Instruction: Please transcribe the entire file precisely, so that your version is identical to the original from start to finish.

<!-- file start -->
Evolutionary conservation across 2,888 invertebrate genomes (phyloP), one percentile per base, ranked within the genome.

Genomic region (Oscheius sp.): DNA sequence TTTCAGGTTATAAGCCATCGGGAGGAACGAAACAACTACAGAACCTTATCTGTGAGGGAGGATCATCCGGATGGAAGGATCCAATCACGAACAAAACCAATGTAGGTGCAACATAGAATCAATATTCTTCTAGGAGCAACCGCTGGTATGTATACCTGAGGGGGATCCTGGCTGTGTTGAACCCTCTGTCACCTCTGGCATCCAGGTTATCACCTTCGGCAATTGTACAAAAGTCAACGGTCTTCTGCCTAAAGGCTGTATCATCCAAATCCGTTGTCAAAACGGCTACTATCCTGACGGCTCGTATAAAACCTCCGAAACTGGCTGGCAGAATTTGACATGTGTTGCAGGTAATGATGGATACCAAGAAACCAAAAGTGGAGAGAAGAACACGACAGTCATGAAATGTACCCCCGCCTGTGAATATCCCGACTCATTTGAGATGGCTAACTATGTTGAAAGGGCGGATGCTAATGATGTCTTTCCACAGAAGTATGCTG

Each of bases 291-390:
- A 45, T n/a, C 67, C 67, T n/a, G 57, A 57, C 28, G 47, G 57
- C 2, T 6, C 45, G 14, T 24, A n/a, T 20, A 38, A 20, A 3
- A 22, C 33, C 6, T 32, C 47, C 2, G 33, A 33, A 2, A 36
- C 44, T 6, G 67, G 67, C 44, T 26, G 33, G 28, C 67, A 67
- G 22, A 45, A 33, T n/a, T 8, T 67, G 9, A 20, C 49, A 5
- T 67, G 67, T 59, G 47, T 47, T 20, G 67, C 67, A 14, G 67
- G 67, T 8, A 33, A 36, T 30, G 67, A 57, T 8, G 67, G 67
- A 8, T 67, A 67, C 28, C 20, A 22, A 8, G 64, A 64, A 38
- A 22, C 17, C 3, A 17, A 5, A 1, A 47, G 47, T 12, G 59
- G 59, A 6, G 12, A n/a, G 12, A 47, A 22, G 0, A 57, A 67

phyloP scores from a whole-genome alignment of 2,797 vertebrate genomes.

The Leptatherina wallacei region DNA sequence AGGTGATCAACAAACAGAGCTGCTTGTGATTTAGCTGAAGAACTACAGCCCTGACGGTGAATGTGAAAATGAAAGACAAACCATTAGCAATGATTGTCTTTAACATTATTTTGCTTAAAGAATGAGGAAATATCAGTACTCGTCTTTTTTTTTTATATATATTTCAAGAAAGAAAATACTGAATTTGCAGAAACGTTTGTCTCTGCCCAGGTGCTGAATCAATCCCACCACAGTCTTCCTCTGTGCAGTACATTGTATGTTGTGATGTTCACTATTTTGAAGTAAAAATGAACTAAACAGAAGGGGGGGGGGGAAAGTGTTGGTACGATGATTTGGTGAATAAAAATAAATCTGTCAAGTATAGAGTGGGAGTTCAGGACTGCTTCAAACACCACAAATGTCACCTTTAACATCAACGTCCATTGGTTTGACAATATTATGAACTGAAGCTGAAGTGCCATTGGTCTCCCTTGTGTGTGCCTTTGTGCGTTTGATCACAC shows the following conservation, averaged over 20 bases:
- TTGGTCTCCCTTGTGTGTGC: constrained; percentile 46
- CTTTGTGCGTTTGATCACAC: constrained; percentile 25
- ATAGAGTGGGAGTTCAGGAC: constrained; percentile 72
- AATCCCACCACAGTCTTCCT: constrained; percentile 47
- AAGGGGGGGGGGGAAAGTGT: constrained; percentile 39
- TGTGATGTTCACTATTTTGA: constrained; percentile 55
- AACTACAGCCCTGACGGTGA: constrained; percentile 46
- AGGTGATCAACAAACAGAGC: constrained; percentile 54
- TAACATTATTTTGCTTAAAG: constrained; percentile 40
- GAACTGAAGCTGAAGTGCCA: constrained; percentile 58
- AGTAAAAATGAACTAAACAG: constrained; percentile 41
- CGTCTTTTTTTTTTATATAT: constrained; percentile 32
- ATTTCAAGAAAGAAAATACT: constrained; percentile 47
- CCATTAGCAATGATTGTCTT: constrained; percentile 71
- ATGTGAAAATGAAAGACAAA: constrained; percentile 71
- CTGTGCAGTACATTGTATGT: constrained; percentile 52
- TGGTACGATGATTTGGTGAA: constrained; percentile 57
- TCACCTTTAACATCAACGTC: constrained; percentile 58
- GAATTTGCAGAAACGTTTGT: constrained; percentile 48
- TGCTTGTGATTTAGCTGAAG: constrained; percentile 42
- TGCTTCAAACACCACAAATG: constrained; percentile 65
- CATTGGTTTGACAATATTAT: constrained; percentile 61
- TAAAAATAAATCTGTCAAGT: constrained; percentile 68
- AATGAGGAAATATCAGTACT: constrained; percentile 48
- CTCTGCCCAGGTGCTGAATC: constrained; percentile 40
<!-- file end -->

Evolutionary conservation across 2,888 invertebrate genomes (phyloP), one percentile per base, ranked within the genome.

Genomic region (Oscheius sp.): DNA sequence TTTCAGGTTATAAGCCATCGGGAGGAACGAAACAACTACAGAACCTTATCTGTGAGGGAGGATCATCCGGATGGAAGGATCCAATCACGAACAAAACCAATGTAGGTGCAACATAGAATCAATATTCTTCTAGGAGCAACCGCTGGTATGTATACCTGAGGGGGATCCTGGCTGTGTTGAACCCTCTGTCACCTCTGGCATCCAGGTTATCACCTTCGGCAATTGTACAAAAGTCAACGGTCTTCTGCCTAAAGGCTGTATCATCCAAATCCGTTGTCAAAACGGCTACTATCCTGACGGCTCGTATAAAACCTCCGAAACTGGCTGGCAGAATTTGACATGTGTTGCAGGTAATGATGGATACCAAGAAACCAAAAGTGGAGAGAAGAACACGACAGTCATGAAATGTACCCCCGCCTGTGAATATCCCGACTCATTTGAGATGGCTAACTATGTTGAAAGGGCGGATGCTAATGATGTCTTTCCACAGAAGTATGCTG

Each of bases 291-390:
- A 45, T n/a, C 67, C 67, T n/a, G 57, A 57, C 28, G 47, G 57
- C 2, T 6, C 45, G 14, T 24, A n/a, T 20, A 38, A 20, A 3
- A 22, C 33, C 6, T 32, C 47, C 2, G 33, A 33, A 2, A 36
- C 44, T 6, G 67, G 67, C 44, T 26, G 33, G 28, C 67, A 67
- G 22, A 45, A 33, T n/a, T 8, T 67, G 9, A 20, C 49, A 5
- T 67, G 67, T 59, G 47, T 47, T 20, G 67, C 67, A 14, G 67
- G 67, T 8, A 33, A 36, T 30, G 67, A 57, T 8, G 67, G 67
- A 8, T 67, A 67, C 28, C 20, A 22, A 8, G 64, A 64, A 38
- A 22, C 17, C 3, A 17, A 5, A 1, A 47, G 47, T 12, G 59
- G 59, A 6, G 12, A n/a, G 12, A 47, A 22, G 0, A 57, A 67

phyloP scores from a whole-genome alignment of 2,797 vertebrate genomes.

The Leptatherina wallacei region DNA sequence AGGTGATCAACAAACAGAGCTGCTTGTGATTTAGCTGAAGAACTACAGCCCTGACGGTGAATGTGAAAATGAAAGACAAACCATTAGCAATGATTGTCTTTAACATTATTTTGCTTAAAGAATGAGGAAATATCAGTACTCGTCTTTTTTTTTTATATATATTTCAAGAAAGAAAATACTGAATTTGCAGAAACGTTTGTCTCTGCCCAGGTGCTGAATCAATCCCACCACAGTCTTCCTCTGTGCAGTACATTGTATGTTGTGATGTTCACTATTTTGAAGTAAAAATGAACTAAACAGAAGGGGGGGGGGGAAAGTGTTGGTACGATGATTTGGTGAATAAAAATAAATCTGTCAAGTATAGAGTGGGAGTTCAGGACTGCTTCAAACACCACAAATGTCACCTTTAACATCAACGTCCATTGGTTTGACAATATTATGAACTGAAGCTGAAGTGCCATTGGTCTCCCTTGTGTGTGCCTTTGTGCGTTTGATCACAC shows the following conservation, averaged over 20 bases:
- TTGGTCTCCCTTGTGTGTGC: constrained; percentile 46
- CTTTGTGCGTTTGATCACAC: constrained; percentile 25
- ATAGAGTGGGAGTTCAGGAC: constrained; percentile 72
- AATCCCACCACAGTCTTCCT: constrained; percentile 47
- AAGGGGGGGGGGGAAAGTGT: constrained; percentile 39
- TGTGATGTTCACTATTTTGA: constrained; percentile 55
- AACTACAGCCCTGACGGTGA: constrained; percentile 46
- AGGTGATCAACAAACAGAGC: constrained; percentile 54
- TAACATTATTTTGCTTAAAG: constrained; percentile 40
- GAACTGAAGCTGAAGTGCCA: constrained; percentile 58
- AGTAAAAATGAACTAAACAG: constrained; percentile 41
- CGTCTTTTTTTTTTATATAT: constrained; percentile 32
- ATTTCAAGAAAGAAAATACT: constrained; percentile 47
- CCATTAGCAATGATTGTCTT: constrained; percentile 71
- ATGTGAAAATGAAAGACAAA: constrained; percentile 71
- CTGTGCAGTACATTGTATGT: constrained; percentile 52
- TGGTACGATGATTTGGTGAA: constrained; percentile 57
- TCACCTTTAACATCAACGTC: constrained; percentile 58
- GAATTTGCAGAAACGTTTGT: constrained; percentile 48
- TGCTTGTGATTTAGCTGAAG: constrained; percentile 42
- TGCTTCAAACACCACAAATG: constrained; percentile 65
- CATTGGTTTGACAATATTAT: constrained; percentile 61
- TAAAAATAAATCTGTCAAGT: constrained; percentile 68
- AATGAGGAAATATCAGTACT: constrained; percentile 48
- CTCTGCCCAGGTGCTGAATC: constrained; percentile 40